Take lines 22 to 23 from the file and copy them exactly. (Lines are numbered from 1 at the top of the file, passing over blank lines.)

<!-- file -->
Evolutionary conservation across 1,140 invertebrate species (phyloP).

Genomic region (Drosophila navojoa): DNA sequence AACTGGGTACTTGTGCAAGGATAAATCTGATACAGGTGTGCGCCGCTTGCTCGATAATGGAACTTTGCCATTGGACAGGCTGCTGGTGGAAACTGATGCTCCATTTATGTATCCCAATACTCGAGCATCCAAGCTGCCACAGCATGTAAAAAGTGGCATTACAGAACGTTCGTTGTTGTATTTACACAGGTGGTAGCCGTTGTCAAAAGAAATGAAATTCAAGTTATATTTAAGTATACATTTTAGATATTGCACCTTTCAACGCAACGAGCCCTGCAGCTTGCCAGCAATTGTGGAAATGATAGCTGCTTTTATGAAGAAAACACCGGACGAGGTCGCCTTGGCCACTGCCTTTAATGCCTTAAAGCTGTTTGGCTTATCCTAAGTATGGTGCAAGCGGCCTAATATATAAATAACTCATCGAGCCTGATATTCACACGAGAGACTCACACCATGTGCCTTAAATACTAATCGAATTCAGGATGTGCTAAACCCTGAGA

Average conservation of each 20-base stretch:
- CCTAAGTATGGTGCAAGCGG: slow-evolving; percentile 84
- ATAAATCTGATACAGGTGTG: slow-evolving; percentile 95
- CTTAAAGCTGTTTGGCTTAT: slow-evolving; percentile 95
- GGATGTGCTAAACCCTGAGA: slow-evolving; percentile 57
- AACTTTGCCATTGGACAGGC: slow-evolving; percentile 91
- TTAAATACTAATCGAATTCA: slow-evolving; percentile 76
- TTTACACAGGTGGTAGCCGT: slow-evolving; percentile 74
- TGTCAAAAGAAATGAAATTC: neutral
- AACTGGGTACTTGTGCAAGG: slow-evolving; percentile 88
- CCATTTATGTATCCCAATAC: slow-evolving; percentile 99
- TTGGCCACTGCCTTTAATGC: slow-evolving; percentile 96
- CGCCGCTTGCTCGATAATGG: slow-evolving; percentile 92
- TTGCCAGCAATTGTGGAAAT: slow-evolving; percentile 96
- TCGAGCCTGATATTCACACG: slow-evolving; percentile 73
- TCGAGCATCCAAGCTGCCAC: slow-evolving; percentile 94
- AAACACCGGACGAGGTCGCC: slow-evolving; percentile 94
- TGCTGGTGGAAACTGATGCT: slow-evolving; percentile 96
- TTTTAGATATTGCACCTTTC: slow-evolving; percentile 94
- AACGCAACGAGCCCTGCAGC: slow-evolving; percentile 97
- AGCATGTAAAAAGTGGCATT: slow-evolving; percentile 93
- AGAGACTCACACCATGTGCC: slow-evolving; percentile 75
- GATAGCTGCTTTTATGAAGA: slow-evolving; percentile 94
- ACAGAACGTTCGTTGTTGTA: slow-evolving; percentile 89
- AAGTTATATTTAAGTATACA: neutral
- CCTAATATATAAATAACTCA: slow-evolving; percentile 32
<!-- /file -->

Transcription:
- AACGCAACGAGCCCTGCAGC: slow-evolving; percentile 97
- AGCATGTAAAAAGTGGCATT: slow-evolving; percentile 93